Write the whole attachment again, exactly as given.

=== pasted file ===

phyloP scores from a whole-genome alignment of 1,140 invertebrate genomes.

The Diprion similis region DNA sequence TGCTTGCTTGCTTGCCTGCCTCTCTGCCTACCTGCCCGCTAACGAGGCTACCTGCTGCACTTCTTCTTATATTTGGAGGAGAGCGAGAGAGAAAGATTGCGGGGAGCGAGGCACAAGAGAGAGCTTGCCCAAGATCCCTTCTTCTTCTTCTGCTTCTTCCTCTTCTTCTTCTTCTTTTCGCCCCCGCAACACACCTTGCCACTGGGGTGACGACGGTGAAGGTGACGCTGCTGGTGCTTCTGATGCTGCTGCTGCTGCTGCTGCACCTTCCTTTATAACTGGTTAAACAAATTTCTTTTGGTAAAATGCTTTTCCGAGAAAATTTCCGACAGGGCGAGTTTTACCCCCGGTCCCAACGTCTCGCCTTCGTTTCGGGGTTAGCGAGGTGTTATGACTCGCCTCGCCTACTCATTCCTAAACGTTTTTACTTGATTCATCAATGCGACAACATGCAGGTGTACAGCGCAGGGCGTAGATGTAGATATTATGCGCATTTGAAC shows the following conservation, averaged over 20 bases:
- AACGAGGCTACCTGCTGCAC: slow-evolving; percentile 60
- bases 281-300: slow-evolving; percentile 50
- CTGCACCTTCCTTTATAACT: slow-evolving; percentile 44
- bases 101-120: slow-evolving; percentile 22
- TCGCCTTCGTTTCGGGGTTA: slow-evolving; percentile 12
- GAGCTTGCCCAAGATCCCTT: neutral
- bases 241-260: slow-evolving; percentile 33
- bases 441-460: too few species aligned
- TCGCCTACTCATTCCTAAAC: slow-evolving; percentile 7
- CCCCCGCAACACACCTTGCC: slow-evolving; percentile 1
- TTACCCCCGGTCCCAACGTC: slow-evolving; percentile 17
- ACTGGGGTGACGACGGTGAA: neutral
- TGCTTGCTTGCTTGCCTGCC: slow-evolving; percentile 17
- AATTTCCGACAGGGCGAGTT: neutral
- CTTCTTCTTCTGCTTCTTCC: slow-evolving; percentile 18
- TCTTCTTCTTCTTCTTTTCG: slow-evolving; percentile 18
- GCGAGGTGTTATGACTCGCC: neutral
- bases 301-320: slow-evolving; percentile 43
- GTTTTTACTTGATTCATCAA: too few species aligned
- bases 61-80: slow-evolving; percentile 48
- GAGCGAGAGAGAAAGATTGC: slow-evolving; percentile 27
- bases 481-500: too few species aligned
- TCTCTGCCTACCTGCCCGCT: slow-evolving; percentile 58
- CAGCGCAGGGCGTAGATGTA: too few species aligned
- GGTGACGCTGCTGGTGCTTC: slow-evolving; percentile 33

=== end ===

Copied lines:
phyloP scores from a whole-genome alignment of 1,140 invertebrate genomes.

The Diprion similis region DNA sequence TGCTTGCTTGCTTGCCTGCCTCTCTGCCTACCTGCCCGCTAACGAGGCTACCTGCTGCACTTCTTCTTATATTTGGAGGAGAGCGAGAGAGAAAGATTGCGGGGAGCGAGGCACAAGAGAGAGCTTGCCCAAGATCCCTTCTTCTTCTTCTGCTTCTTCCTCTTCTTCTTCTTCTTTTCGCCCCCGCAACACACCTTGCCACTGGGGTGACGACGGTGAAGGTGACGCTGCTGGTGCTTCTGATGCTGCTGCTGCTGCTGCTGCACCTTCCTTTATAACTGGTTAAACAAATTTCTTTTGGTAAAATGCTTTTCCGAGAAAATTTCCGACAGGGCGAGTTTTACCCCCGGTCCCAACGTCTCGCCTTCGTTTCGGGGTTAGCGAGGTGTTATGACTCGCCTCGCCTACTCATTCCTAAACGTTTTTACTTGATTCATCAATGCGACAACATGCAGGTGTACAGCGCAGGGCGTAGATGTAGATATTATGCGCATTTGAAC shows the following conservation, averaged over 20 bases:
- AACGAGGCTACCTGCTGCAC: slow-evolving; percentile 60
- bases 281-300: slow-evolving; percentile 50
- CTGCACCTTCCTTTATAACT: slow-evolving; percentile 44
- bases 101-120: slow-evolving; percentile 22
- TCGCCTTCGTTTCGGGGTTA: slow-evolving; percentile 12
- GAGCTTGCCCAAGATCCCTT: neutral
- bases 241-260: slow-evolving; percentile 33
- bases 441-460: too few species aligned
- TCGCCTACTCATTCCTAAAC: slow-evolving; percentile 7
- CCCCCGCAACACACCTTGCC: slow-evolving; percentile 1
- TTACCCCCGGTCCCAACGTC: slow-evolving; percentile 17
- ACTGGGGTGACGACGGTGAA: neutral
- TGCTTGCTTGCTTGCCTGCC: slow-evolving; percentile 17
- AATTTCCGACAGGGCGAGTT: neutral
- CTTCTTCTTCTGCTTCTTCC: slow-evolving; percentile 18
- TCTTCTTCTTCTTCTTTTCG: slow-evolving; percentile 18
- GCGAGGTGTTATGACTCGCC: neutral
- bases 301-320: slow-evolving; percentile 43
- GTTTTTACTTGATTCATCAA: too few species aligned
- bases 61-80: slow-evolving; percentile 48
- GAGCGAGAGAGAAAGATTGC: slow-evolving; percentile 27
- bases 481-500: too few species aligned
- TCTCTGCCTACCTGCCCGCT: slow-evolving; percentile 58
- CAGCGCAGGGCGTAGATGTA: too few species aligned
- GGTGACGCTGCTGGTGCTTC: slow-evolving; percentile 33